Attorney Andrew Cohen analyzes legal issues for CBSNews.com and CBS News.
It started with jury selection on March 4, two days after the Democratic primary in California, when Howard Dean still was in the race. It chugged along, stopping and starting and often sputtering, for over eight months, over twice as long as each of the Oklahoma City bombing trials. While it was underway, thousands of people were murdered around the country, hundreds were murdered in California, and by my count at least 625 US soldiers were killed in action in Iraq.
And now it is over, or at least almost over. Scott Peterson has been found guilty of first-degree murder, a verdict that means he could be executed if these same jurors vote as the "conscience of their community" that he deserves to die for his crimes. Now those jurors -- who devoted two-thirds of a year to an endeavor they neither sought out nor shied away from -- are one step closer to moving on with the rest of their lives. It's a verdict that is somewhat surprising (given the lack of strong evidence) but not particularly symbolic (even though "Scott" and "Laci" and "Amber" have now entered the dubious legal lexicon along with "Chandra" and "O.J."). Husbands are accused of murdering their wives all the time in this country and quite often they are convicted of it.
So Scott Peterson was convicted because he's a liar and a cheat and a fink and because his famous lawyer was unable to come up with a plausible explanation for why Laci Peterson's body washed up where it washed up. In fact, he was convicted in part because defense attorney Mark Geragos offered so many explanations for Peterson's conduct and Laci's disappearance that prosecutors were able to make jurors laugh about the implausibility of them all. Memo to all of you aspiring lawyers out there: When the jury laughs aloud about the theory of your case it isn't a good sign.
Peterson was convicted despite the absence of a murder weapon -- prosecutors say Laci was strangled. He was convicted despite the absence of an eyewitness placing Peterson at the murder scene -- prosecutors couldn't even say with certainty where the murder took place. He was convicted without a confession and without a "smoking gun" piece of physical evidence. He was convicted despite a prosecution case that was so long and meandering and full of unfulfilled expectations it could have substituted for a television soap opera -- and often seemed to. He was convicted of being at the wrong place at the wrong time and for saying many of the wrong things, if not in court than certainly in tape-recorded messages to his mistress, Amber Frey.
Whether you agree with their decision or not, give the jurors credit for having the brevity and unity of purpose that eluded so many other participants in this case. After five months of evidence -- jury selection took about three additional months -- it's no great surprise that the panel wanted to quickly dispatch with its work after finally reconstituting itself earlier in the week. Obviously, the 10 jurors who had deliberated from the start had reached their conclusion and then quickly were able to determine that the two new jurors, who got into the jury room just in the past few days, felt the same way. And none of the jurors wanted to spend another weekend sequestered in a hotel room away from their friends and family.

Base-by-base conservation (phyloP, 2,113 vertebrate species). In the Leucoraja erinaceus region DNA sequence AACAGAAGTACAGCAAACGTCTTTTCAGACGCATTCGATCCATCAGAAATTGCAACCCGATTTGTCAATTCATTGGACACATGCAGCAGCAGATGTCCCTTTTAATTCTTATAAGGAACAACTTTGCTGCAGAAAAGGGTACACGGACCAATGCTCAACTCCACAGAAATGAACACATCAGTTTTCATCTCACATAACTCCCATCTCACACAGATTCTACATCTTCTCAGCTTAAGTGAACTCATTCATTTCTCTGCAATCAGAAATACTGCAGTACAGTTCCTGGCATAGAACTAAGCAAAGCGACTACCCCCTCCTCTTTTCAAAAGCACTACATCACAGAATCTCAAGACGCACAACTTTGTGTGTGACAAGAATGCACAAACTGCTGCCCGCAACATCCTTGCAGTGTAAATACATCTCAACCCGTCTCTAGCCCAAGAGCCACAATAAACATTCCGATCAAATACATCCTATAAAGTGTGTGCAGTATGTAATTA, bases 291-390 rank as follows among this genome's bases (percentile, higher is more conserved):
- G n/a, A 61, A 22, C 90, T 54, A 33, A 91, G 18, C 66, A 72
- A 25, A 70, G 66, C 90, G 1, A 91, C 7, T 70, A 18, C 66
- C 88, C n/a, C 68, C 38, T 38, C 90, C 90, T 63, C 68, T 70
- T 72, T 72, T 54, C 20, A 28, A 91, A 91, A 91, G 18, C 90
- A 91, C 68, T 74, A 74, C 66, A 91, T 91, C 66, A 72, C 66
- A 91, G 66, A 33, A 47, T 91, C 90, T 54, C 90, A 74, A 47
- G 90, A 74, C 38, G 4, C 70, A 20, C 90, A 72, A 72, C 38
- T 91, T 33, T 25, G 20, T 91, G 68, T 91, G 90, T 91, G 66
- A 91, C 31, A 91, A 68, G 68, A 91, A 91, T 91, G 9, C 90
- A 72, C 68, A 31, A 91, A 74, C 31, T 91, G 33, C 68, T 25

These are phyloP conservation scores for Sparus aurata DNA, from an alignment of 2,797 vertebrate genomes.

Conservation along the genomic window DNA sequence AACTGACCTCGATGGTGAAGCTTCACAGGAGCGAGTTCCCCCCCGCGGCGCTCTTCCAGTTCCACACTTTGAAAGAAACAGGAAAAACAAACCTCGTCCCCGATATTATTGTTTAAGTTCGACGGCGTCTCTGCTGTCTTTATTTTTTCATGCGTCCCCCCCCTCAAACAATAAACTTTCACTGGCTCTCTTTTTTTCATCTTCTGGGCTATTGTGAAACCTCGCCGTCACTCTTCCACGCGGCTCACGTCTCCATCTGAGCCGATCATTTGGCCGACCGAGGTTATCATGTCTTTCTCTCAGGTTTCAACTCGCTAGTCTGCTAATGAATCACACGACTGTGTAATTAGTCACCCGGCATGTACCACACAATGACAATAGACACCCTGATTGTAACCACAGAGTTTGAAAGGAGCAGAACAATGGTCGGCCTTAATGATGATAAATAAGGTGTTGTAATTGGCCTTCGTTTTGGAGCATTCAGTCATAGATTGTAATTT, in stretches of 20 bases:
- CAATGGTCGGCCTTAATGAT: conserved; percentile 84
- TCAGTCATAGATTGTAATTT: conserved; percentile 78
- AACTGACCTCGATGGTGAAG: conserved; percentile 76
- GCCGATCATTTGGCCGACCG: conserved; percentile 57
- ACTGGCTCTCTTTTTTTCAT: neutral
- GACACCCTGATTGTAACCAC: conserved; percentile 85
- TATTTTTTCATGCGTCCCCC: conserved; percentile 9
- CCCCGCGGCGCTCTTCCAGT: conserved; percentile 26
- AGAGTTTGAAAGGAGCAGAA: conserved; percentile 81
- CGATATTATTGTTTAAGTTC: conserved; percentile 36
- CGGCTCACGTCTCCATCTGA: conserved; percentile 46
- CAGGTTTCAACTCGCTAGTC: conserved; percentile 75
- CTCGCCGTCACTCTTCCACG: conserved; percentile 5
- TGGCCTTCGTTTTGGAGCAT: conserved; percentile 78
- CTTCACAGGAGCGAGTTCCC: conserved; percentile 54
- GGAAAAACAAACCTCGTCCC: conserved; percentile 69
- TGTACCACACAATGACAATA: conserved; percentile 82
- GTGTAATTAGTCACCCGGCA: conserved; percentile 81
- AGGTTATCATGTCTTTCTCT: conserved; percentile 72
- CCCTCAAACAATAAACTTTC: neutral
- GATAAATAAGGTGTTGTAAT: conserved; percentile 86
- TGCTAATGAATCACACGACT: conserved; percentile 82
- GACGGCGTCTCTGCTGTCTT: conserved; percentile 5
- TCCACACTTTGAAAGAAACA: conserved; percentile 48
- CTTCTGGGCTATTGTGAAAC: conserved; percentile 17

In essence, the jury concluded that the circumstances surrounding Laci Peterson's disappearance and death could not reasonably be explained in any other way but that Scott Peterson wanted her dead so he could continue and perhaps expand his secret life with Amber Frey. Which goes precisely to motive. Although prosecutors didn't by law have to prove motive, motive might have been the strongest part of their case. Peterson was found guilty because jurors believed he had a motive to kill his wife and that Peterson's conduct -- before, during and after Laci Peterson's disappearance -- was too suspicious to be purely coincidental. He was found with dyed hair, a moustache, and $15,000 in cash near the Mexican border when he was captured, for example.
Even when there is very little evidence against you, this verdict teaches us, you need to have a plausible alibi and to act appropriately if you want to overcome a good argument that you had a motive to murder. Peterson didn't. So now his attorneys must stand before the jury and try to convince the panel that a man who murdered his pregnant wife after living a life of lies deserves sympathy and compassion. It will be a very hard sell. The way the defense shaped itself during the course of the trial leaves very little room for Peterson's attorneys now to turn around and have a lot of credibility when they beg for mercy on behalf of their client.
The penalty phase in the case will begin the week of Thanksgiving, perhaps a gift that Scott Peterson doesn't deserve. Jurors typically show more compassion and "heart" during the holiday season and if that holds true in this case perhaps a single juror will cut Peterson a break. But I wouldn't bet on it. Prosecutors will pour on the emotion during this next phase -- there will be a lot of tears in that courtroom. And, besides, the story speaks for itself; a lovely wife, pregnant, was murdered around the holiday season by her husband, a deceitful man whom jurors now believed killed her. It looks to be all downhill from here for prosecutors. And it looks awfully bleak for Peterson who, unless he gets some relief on appeal, looks today for all the world to be a condemned man.
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